JOURNEY TO THE WEST: THE DEMONS  STRIKE BACK (The Chinese title, “Subjugating the Demons”)

(director: Tsui Hark; screenwriter: Stephen Chow, with Kelvin Lee; cinematographer: Choi Sung-fai; editors: Tsui Hark, Li Lin, Zeng Wuxin; music: Raymond Wong; cast:  Kris Wu (Monk Tang Sanzang), Kenny Lin (The Monkey King), Yao Chen (Minister), Jelly Lin (Felicity), Mengke Bateer (Sandy), Yang Yiwei (Pigsy), Bao Beier (The King), Shu Qi (Duan), Claudia Wang Likun (Spider Demon); Runtime: 109; MPAA Rating: PG-13; producers: Tsui Hark, Nansun Shi, Stephen Chow; Sony Pictures; 2017-Hong Kong-in Mandarin & Cantonese with English subtitles)

“The kid friendly comical martial arts film draws only a smattering of laughs.”

Reviewed by Dennis Schwartz

It’s the sequel to Hong Kong filmmaker-comedian Stephen Chow’s martial arts hit “Journey to the West: Conquering the Demons.” It’s directed by Tsui Hark (“The Taking of Tiger Mountain”/”We’re  Going To Eat You”). It follows the fantastic folk tale of a 16th century Chinese novel about a monk and his allies taking on demons by using magic.

Xuanzang, now simply called Monk Tang (former K-pop idol Kris Wu), funds his epic trip to India, seeking sacred Buddhist sutras, by ordering his unruly disciples Monkey (Lin Gengxin), Pigsy (Yang Yiwei, Wang Duo, Wang Chao in various forms) and Sandy (former NBA player Mengke Bateer) to do street performances when not fighting demons. But the rowdy trio, so difficult to tame, do damage wherever they go.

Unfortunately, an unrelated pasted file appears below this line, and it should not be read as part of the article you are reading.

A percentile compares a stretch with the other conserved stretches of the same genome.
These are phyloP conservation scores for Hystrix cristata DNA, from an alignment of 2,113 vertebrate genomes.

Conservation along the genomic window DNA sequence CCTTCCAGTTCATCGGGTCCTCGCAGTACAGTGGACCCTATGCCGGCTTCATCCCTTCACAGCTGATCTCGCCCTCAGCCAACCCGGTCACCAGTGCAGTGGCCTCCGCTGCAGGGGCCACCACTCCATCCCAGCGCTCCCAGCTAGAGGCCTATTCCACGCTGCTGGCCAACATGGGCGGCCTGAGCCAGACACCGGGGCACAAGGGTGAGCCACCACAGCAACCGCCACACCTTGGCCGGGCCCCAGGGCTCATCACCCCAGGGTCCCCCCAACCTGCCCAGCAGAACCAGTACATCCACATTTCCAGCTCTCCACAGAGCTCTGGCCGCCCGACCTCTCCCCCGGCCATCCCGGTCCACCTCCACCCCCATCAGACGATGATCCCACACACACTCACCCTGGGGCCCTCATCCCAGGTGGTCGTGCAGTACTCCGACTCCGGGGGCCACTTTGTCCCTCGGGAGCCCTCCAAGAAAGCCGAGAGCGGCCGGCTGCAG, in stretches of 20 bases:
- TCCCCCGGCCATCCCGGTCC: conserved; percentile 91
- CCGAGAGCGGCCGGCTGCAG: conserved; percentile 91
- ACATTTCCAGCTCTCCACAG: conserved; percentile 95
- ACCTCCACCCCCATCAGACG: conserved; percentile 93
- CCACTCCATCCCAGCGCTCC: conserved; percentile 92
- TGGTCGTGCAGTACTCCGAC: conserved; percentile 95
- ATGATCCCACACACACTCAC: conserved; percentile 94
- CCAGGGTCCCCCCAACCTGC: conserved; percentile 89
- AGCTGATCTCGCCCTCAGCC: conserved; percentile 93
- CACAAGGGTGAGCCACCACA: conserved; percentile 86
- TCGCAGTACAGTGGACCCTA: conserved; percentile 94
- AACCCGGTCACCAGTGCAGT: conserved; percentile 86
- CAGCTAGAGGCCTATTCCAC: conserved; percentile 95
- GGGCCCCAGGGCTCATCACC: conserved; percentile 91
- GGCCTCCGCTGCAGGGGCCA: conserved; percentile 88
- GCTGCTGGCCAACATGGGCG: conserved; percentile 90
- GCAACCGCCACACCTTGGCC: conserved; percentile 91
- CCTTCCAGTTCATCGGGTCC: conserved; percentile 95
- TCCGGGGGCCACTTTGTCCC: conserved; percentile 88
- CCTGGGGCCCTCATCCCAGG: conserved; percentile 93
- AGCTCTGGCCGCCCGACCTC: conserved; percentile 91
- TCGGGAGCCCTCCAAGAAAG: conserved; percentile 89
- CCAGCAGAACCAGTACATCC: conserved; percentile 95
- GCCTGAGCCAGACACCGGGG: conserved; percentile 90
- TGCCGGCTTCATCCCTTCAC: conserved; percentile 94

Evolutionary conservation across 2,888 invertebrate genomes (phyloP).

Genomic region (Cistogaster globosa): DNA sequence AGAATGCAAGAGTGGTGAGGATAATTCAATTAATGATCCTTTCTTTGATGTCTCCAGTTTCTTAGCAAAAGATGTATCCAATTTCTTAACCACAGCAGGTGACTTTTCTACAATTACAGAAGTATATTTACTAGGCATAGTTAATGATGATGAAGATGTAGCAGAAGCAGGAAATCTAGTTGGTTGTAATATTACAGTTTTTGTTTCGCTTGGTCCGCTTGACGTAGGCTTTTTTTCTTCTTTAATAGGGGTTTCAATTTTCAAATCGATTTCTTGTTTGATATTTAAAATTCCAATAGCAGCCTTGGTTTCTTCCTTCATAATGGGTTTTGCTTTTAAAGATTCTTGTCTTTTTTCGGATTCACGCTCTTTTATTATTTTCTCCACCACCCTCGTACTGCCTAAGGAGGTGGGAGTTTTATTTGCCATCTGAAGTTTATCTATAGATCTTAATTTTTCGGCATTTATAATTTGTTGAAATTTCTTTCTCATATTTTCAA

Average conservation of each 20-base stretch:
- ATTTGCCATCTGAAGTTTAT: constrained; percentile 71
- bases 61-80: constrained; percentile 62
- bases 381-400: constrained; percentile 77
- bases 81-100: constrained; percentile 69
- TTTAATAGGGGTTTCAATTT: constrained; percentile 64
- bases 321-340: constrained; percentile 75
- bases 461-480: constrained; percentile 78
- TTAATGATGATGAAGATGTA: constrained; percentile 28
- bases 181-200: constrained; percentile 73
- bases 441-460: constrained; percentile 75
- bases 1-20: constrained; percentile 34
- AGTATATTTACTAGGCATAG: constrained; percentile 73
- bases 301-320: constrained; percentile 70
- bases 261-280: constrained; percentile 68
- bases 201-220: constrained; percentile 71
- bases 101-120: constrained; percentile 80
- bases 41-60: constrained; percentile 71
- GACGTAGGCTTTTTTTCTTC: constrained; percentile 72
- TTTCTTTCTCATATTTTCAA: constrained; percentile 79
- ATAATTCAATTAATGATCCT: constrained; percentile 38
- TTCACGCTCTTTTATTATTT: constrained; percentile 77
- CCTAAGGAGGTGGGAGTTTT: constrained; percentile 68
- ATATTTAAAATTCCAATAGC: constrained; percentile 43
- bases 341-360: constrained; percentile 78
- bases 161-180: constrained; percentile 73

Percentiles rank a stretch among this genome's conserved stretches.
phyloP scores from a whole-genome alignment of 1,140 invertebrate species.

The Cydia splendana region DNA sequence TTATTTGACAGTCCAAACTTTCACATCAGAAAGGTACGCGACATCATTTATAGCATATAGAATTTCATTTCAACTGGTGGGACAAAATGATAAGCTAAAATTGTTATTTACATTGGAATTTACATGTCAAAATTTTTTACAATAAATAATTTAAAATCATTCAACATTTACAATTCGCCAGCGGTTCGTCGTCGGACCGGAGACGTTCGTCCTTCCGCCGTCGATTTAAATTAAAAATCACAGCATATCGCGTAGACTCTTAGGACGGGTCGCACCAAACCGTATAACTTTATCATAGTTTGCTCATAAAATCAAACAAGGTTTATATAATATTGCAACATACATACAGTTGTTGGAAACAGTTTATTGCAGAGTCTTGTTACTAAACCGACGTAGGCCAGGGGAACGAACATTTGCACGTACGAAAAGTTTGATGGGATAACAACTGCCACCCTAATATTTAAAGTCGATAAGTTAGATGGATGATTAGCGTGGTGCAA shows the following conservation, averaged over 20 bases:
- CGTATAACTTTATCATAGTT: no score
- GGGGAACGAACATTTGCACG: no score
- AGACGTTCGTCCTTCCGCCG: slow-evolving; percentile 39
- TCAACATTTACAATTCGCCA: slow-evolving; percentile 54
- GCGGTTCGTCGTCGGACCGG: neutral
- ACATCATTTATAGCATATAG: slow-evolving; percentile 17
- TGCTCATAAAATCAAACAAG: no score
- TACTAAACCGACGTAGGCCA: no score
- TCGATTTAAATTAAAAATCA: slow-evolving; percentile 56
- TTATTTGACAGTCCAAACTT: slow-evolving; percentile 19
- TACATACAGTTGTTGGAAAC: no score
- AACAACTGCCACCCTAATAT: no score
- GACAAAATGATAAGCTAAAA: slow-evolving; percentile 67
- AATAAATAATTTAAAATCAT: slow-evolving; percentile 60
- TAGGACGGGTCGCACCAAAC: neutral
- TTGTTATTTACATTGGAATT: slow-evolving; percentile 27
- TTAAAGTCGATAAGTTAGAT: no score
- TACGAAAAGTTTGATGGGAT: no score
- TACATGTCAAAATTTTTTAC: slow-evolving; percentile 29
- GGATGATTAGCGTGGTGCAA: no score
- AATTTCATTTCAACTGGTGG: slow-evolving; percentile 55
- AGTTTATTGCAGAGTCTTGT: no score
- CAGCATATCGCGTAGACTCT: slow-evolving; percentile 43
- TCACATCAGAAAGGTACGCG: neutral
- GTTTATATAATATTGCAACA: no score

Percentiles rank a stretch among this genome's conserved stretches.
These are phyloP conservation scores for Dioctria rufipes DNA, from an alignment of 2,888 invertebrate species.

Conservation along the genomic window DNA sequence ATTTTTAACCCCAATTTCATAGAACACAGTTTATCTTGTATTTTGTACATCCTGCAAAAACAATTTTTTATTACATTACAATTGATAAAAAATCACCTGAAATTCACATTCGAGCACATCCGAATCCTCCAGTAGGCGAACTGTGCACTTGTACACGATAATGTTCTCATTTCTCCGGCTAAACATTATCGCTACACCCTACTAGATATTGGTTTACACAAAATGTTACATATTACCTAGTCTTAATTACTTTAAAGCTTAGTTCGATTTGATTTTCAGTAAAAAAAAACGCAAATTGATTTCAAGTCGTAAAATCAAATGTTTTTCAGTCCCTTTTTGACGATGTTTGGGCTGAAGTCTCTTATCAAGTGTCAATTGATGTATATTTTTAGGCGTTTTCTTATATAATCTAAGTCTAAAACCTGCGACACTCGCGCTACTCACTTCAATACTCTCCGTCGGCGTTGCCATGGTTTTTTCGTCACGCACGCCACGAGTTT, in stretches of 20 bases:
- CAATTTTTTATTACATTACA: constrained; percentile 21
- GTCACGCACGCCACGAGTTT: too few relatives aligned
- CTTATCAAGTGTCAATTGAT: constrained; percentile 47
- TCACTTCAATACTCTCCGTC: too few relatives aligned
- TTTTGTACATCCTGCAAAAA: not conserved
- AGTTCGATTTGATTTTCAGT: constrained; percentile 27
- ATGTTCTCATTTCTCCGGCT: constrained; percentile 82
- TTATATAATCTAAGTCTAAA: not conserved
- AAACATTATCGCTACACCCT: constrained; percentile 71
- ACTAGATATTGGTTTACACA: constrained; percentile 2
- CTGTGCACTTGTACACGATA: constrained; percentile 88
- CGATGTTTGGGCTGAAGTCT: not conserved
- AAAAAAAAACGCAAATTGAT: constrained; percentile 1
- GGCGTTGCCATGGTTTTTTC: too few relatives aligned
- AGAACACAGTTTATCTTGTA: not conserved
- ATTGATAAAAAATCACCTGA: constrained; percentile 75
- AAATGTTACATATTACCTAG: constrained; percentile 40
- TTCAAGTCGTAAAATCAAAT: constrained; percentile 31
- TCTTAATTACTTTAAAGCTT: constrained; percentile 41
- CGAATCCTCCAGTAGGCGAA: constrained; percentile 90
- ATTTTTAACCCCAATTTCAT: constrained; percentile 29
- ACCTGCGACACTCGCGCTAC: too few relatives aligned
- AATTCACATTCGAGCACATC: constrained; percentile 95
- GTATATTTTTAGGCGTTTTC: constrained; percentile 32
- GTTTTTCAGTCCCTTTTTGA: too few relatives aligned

In flashback we view how Tang has anger management issues as he’s abusive to Monkey, whom he’s never forgiven for killing his first love, Duan (Shi Qi. The film’s tensest and best scene has Tang and his pupils play a cat-and-mouse game, veering being slapstick and nastiness, to react to murderous attempts on each other.

At the city of Bi Qui ruled over by a capricious child king (Bao Beier) who wants to always be entertained and when not has tantrums, they find themselves at the king’s mercy. They are banished from the kingdom after Monkey’s misdeeds. In their interactions, Monkey sees that the king is really a demon and on his return from banishment fights him. The real king as a reward for those heroics presents Monk Tang with the concubine Felicity as his companion. Monk Tang tries to see his former love Duan in her, but Monkey falsely insists that she is a demon despite offering no real proof.

The kid friendly comical martial arts film draws only a smattering of laughs. It has a strong Japanese influence to its splendid special effects and has lavish production values. It’s questionable, though, if its Asian humor translates to the west. Also, its incoherent story kept it from engaging me completely.

REVIEWED ON 6/11/2018       GRADE: B-